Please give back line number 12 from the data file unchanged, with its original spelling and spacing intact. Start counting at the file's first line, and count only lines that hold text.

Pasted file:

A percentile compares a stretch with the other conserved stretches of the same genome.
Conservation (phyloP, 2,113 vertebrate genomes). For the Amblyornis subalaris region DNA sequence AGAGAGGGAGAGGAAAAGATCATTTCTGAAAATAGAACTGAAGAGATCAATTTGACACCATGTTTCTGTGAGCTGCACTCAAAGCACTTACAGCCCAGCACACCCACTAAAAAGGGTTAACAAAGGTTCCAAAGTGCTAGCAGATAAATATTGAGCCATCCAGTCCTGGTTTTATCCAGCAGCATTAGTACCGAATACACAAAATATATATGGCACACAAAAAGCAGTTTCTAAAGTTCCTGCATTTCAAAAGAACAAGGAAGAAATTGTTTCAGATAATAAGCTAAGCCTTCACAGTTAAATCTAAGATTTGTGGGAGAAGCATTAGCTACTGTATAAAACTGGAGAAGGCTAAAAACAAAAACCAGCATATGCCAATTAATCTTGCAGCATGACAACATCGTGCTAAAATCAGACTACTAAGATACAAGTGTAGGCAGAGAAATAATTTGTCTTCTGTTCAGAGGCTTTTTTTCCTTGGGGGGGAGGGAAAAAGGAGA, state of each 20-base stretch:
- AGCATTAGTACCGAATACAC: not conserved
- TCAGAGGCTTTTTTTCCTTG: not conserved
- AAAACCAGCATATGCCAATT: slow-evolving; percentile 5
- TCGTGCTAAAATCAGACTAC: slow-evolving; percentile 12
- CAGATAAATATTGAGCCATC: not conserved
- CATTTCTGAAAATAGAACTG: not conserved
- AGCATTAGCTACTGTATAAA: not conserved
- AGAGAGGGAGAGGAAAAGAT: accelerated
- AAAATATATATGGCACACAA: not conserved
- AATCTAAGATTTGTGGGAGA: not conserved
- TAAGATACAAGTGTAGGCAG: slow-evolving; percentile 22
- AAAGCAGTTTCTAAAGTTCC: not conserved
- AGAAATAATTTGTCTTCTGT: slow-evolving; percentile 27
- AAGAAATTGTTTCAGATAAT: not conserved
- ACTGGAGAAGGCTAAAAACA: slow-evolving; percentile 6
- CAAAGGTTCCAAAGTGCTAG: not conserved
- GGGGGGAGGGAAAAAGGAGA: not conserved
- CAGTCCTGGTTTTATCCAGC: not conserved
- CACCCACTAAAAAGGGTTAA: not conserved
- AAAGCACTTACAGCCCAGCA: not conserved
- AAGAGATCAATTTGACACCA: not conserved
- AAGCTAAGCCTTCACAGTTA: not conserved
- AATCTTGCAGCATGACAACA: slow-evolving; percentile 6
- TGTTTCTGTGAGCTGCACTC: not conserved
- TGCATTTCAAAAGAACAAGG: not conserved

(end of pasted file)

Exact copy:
- AATCTAAGATTTGTGGGAGA: not conserved